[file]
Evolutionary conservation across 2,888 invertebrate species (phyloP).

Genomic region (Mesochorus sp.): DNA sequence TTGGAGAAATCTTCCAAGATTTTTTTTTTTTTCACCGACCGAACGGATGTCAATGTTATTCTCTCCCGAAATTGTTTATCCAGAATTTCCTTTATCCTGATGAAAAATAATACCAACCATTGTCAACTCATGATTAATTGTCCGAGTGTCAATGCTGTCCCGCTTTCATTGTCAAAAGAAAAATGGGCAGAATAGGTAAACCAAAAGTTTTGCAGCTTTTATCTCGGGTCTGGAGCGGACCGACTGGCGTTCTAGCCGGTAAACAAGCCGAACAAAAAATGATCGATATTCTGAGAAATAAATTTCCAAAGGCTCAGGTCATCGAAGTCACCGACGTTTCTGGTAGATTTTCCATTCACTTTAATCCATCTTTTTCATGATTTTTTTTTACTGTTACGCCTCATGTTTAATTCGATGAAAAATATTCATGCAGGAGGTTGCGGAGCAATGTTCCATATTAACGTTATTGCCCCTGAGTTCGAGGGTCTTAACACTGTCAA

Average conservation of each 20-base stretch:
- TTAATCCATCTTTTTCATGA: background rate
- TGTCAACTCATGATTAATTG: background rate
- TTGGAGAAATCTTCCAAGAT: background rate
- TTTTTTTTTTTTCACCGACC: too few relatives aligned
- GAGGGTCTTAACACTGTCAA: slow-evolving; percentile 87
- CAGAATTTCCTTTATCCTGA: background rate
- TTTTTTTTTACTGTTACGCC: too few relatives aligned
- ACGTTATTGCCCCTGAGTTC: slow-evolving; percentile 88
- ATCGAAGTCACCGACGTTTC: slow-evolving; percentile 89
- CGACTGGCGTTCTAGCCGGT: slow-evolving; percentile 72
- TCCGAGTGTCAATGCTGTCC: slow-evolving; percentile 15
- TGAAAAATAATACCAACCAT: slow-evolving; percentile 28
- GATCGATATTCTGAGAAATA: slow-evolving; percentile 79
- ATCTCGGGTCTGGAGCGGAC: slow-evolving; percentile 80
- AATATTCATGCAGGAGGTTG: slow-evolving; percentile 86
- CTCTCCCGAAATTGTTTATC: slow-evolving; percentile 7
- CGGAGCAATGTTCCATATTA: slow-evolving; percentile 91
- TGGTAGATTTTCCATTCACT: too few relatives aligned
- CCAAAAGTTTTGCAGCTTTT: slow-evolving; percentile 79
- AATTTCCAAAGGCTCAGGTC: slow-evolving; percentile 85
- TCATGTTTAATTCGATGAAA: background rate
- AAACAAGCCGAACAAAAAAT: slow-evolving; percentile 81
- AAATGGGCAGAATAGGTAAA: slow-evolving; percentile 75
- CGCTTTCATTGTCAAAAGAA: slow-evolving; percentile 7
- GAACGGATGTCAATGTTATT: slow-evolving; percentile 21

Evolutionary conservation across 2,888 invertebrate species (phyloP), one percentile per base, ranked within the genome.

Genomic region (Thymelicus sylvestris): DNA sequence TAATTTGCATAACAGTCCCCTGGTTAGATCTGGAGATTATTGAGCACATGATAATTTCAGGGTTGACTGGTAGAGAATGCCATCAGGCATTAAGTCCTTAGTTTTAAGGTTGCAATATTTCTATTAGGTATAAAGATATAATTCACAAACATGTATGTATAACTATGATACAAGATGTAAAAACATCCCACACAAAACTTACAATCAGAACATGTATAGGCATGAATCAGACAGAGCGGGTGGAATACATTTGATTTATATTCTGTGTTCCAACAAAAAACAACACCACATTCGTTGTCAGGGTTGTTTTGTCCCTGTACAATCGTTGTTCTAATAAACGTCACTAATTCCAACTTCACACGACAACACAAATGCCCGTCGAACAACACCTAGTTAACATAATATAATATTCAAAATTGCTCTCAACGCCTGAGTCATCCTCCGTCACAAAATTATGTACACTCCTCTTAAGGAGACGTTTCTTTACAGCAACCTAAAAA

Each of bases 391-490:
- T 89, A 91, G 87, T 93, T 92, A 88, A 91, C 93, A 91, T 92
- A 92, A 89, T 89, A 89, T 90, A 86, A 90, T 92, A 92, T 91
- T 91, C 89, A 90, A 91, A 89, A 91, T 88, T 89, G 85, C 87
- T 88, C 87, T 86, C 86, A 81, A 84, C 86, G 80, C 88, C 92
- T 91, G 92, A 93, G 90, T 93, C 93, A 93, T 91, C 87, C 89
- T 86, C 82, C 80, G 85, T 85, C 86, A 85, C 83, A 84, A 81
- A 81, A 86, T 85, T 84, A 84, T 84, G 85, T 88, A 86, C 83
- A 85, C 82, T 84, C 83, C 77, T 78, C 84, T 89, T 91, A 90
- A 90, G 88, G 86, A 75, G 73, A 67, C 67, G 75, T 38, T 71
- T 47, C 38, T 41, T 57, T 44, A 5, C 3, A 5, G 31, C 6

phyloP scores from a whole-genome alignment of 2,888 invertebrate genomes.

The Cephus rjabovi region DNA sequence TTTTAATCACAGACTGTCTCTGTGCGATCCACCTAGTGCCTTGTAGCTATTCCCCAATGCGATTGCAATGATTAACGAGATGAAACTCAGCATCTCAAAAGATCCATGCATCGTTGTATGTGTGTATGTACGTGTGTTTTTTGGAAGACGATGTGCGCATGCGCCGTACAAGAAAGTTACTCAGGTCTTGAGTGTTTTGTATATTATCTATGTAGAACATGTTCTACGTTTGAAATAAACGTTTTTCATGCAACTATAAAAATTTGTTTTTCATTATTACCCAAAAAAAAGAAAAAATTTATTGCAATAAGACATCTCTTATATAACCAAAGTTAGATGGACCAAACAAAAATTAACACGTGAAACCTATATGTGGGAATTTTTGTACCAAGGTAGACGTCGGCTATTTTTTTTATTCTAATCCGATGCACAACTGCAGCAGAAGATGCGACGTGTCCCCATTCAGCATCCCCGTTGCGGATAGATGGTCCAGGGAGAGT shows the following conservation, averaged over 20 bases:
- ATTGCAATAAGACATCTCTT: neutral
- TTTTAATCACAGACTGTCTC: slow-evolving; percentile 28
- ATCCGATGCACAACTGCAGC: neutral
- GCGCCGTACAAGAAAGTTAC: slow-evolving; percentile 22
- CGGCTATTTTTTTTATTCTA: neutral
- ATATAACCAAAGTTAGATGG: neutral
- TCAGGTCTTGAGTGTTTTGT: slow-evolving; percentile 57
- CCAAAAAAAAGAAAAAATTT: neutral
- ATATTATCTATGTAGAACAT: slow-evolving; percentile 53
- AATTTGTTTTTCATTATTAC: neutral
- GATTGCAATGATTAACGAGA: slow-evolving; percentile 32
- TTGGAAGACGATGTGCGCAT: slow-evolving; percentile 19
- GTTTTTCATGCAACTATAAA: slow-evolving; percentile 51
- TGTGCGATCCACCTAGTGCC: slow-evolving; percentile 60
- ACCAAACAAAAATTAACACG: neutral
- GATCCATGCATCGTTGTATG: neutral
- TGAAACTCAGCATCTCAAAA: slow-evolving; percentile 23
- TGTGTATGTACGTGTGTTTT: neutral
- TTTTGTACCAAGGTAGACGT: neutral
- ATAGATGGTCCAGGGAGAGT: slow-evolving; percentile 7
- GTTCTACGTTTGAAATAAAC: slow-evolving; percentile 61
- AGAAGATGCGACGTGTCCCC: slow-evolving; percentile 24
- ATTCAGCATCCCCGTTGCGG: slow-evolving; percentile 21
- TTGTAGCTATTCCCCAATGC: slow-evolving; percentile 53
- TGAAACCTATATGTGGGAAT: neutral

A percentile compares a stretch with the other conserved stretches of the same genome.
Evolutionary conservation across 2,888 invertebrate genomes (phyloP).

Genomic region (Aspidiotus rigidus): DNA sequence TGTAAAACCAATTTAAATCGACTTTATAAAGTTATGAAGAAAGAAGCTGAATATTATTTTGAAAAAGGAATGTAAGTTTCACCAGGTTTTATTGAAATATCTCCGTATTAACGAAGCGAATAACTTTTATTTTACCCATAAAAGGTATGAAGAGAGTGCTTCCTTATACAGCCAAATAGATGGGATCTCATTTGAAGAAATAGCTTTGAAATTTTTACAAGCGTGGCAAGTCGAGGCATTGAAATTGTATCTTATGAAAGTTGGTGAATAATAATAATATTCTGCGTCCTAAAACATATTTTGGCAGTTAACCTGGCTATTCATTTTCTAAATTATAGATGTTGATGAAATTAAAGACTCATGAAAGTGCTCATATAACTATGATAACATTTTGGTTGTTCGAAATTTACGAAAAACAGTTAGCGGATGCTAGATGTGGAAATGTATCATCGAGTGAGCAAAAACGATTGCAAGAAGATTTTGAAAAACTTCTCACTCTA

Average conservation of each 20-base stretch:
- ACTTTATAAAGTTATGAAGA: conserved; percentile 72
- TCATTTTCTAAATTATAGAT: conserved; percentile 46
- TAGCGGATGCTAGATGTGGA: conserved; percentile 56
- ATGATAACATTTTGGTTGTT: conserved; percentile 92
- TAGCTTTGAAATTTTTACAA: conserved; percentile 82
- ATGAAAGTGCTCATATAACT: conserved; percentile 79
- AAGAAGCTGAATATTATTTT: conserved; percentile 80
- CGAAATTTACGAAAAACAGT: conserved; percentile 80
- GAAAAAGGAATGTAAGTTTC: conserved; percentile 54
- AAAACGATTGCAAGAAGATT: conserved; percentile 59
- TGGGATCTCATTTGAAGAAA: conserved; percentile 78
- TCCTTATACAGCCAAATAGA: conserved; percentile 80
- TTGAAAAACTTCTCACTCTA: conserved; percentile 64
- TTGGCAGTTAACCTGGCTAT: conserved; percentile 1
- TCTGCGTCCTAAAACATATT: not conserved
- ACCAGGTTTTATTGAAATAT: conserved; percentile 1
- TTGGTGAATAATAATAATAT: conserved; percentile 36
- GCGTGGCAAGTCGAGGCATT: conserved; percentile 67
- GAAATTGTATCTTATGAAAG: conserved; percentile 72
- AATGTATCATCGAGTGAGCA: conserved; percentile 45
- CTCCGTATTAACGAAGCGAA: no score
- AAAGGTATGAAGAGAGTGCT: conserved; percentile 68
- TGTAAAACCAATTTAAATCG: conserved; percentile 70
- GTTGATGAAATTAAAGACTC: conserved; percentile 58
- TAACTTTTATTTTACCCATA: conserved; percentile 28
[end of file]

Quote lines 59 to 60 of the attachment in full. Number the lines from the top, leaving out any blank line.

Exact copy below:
- GATCCATGCATCGTTGTATG: neutral
- TGAAACTCAGCATCTCAAAA: slow-evolving; percentile 23